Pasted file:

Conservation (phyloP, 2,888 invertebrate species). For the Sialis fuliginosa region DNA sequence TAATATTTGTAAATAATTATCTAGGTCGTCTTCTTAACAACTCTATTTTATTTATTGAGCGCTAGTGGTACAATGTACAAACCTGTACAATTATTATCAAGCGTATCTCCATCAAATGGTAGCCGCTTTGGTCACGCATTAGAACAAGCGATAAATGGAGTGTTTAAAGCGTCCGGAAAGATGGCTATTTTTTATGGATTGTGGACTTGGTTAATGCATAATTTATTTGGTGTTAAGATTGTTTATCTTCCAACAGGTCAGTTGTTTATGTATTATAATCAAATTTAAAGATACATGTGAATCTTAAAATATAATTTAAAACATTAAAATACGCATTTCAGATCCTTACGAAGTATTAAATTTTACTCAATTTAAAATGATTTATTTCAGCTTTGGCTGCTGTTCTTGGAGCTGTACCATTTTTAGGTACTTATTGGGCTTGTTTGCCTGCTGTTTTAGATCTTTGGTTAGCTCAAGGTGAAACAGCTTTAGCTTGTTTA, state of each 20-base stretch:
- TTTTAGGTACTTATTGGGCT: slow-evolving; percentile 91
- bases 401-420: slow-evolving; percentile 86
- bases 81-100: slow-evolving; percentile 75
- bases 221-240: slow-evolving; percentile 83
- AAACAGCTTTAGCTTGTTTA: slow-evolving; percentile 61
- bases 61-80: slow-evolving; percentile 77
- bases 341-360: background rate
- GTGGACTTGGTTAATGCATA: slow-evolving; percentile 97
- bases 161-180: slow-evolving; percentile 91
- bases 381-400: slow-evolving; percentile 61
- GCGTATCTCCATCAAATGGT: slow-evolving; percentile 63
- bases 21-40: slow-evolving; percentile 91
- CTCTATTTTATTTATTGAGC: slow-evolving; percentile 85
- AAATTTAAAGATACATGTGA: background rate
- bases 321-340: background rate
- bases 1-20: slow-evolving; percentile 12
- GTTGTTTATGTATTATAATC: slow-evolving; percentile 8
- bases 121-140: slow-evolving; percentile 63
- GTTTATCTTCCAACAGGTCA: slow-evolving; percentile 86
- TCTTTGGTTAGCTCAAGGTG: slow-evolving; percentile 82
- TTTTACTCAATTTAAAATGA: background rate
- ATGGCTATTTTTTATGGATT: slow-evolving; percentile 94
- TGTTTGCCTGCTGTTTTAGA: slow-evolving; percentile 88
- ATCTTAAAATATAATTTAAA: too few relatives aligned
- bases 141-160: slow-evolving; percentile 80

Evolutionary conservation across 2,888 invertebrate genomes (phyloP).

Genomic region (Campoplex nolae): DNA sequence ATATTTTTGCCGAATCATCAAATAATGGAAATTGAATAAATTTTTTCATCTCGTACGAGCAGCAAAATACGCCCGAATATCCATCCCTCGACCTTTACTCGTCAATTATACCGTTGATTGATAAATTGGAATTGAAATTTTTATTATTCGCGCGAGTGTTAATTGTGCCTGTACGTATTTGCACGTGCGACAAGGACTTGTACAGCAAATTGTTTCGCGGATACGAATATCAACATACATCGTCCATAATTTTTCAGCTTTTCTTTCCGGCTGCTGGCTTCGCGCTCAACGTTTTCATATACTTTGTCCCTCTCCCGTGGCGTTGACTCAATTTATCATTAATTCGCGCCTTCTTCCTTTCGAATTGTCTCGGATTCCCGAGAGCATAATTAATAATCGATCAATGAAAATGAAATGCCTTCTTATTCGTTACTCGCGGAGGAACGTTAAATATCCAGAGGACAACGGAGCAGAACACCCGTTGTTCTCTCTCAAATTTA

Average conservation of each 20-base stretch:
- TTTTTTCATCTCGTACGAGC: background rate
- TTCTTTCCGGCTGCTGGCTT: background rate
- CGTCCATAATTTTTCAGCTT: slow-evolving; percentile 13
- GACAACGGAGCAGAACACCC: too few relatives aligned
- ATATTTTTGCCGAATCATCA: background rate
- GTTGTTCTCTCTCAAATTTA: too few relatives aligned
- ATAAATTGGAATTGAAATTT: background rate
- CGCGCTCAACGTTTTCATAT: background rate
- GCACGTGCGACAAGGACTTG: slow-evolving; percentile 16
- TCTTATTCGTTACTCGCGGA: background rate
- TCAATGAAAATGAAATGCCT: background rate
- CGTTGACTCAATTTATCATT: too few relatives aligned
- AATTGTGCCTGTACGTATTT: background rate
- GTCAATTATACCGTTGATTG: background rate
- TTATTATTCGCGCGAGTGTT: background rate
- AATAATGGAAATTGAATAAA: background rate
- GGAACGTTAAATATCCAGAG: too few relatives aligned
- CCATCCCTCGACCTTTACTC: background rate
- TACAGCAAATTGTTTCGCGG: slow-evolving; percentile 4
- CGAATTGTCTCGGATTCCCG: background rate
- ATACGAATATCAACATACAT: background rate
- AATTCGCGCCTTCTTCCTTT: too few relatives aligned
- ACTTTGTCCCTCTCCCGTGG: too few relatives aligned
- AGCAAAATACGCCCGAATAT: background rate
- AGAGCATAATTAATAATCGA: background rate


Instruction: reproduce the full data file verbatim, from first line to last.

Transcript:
Conservation (phyloP, 2,888 invertebrate species). For the Sialis fuliginosa region DNA sequence TAATATTTGTAAATAATTATCTAGGTCGTCTTCTTAACAACTCTATTTTATTTATTGAGCGCTAGTGGTACAATGTACAAACCTGTACAATTATTATCAAGCGTATCTCCATCAAATGGTAGCCGCTTTGGTCACGCATTAGAACAAGCGATAAATGGAGTGTTTAAAGCGTCCGGAAAGATGGCTATTTTTTATGGATTGTGGACTTGGTTAATGCATAATTTATTTGGTGTTAAGATTGTTTATCTTCCAACAGGTCAGTTGTTTATGTATTATAATCAAATTTAAAGATACATGTGAATCTTAAAATATAATTTAAAACATTAAAATACGCATTTCAGATCCTTACGAAGTATTAAATTTTACTCAATTTAAAATGATTTATTTCAGCTTTGGCTGCTGTTCTTGGAGCTGTACCATTTTTAGGTACTTATTGGGCTTGTTTGCCTGCTGTTTTAGATCTTTGGTTAGCTCAAGGTGAAACAGCTTTAGCTTGTTTA, state of each 20-base stretch:
- TTTTAGGTACTTATTGGGCT: slow-evolving; percentile 91
- bases 401-420: slow-evolving; percentile 86
- bases 81-100: slow-evolving; percentile 75
- bases 221-240: slow-evolving; percentile 83
- AAACAGCTTTAGCTTGTTTA: slow-evolving; percentile 61
- bases 61-80: slow-evolving; percentile 77
- bases 341-360: background rate
- GTGGACTTGGTTAATGCATA: slow-evolving; percentile 97
- bases 161-180: slow-evolving; percentile 91
- bases 381-400: slow-evolving; percentile 61
- GCGTATCTCCATCAAATGGT: slow-evolving; percentile 63
- bases 21-40: slow-evolving; percentile 91
- CTCTATTTTATTTATTGAGC: slow-evolving; percentile 85
- AAATTTAAAGATACATGTGA: background rate
- bases 321-340: background rate
- bases 1-20: slow-evolving; percentile 12
- GTTGTTTATGTATTATAATC: slow-evolving; percentile 8
- bases 121-140: slow-evolving; percentile 63
- GTTTATCTTCCAACAGGTCA: slow-evolving; percentile 86
- TCTTTGGTTAGCTCAAGGTG: slow-evolving; percentile 82
- TTTTACTCAATTTAAAATGA: background rate
- ATGGCTATTTTTTATGGATT: slow-evolving; percentile 94
- TGTTTGCCTGCTGTTTTAGA: slow-evolving; percentile 88
- ATCTTAAAATATAATTTAAA: too few relatives aligned
- bases 141-160: slow-evolving; percentile 80

Evolutionary conservation across 2,888 invertebrate genomes (phyloP).

Genomic region (Campoplex nolae): DNA sequence ATATTTTTGCCGAATCATCAAATAATGGAAATTGAATAAATTTTTTCATCTCGTACGAGCAGCAAAATACGCCCGAATATCCATCCCTCGACCTTTACTCGTCAATTATACCGTTGATTGATAAATTGGAATTGAAATTTTTATTATTCGCGCGAGTGTTAATTGTGCCTGTACGTATTTGCACGTGCGACAAGGACTTGTACAGCAAATTGTTTCGCGGATACGAATATCAACATACATCGTCCATAATTTTTCAGCTTTTCTTTCCGGCTGCTGGCTTCGCGCTCAACGTTTTCATATACTTTGTCCCTCTCCCGTGGCGTTGACTCAATTTATCATTAATTCGCGCCTTCTTCCTTTCGAATTGTCTCGGATTCCCGAGAGCATAATTAATAATCGATCAATGAAAATGAAATGCCTTCTTATTCGTTACTCGCGGAGGAACGTTAAATATCCAGAGGACAACGGAGCAGAACACCCGTTGTTCTCTCTCAAATTTA

Average conservation of each 20-base stretch:
- TTTTTTCATCTCGTACGAGC: background rate
- TTCTTTCCGGCTGCTGGCTT: background rate
- CGTCCATAATTTTTCAGCTT: slow-evolving; percentile 13
- GACAACGGAGCAGAACACCC: too few relatives aligned
- ATATTTTTGCCGAATCATCA: background rate
- GTTGTTCTCTCTCAAATTTA: too few relatives aligned
- ATAAATTGGAATTGAAATTT: background rate
- CGCGCTCAACGTTTTCATAT: background rate
- GCACGTGCGACAAGGACTTG: slow-evolving; percentile 16
- TCTTATTCGTTACTCGCGGA: background rate
- TCAATGAAAATGAAATGCCT: background rate
- CGTTGACTCAATTTATCATT: too few relatives aligned
- AATTGTGCCTGTACGTATTT: background rate
- GTCAATTATACCGTTGATTG: background rate
- TTATTATTCGCGCGAGTGTT: background rate
- AATAATGGAAATTGAATAAA: background rate
- GGAACGTTAAATATCCAGAG: too few relatives aligned
- CCATCCCTCGACCTTTACTC: background rate
- TACAGCAAATTGTTTCGCGG: slow-evolving; percentile 4
- CGAATTGTCTCGGATTCCCG: background rate
- ATACGAATATCAACATACAT: background rate
- AATTCGCGCCTTCTTCCTTT: too few relatives aligned
- ACTTTGTCCCTCTCCCGTGG: too few relatives aligned
- AGCAAAATACGCCCGAATAT: background rate
- AGAGCATAATTAATAATCGA: background rate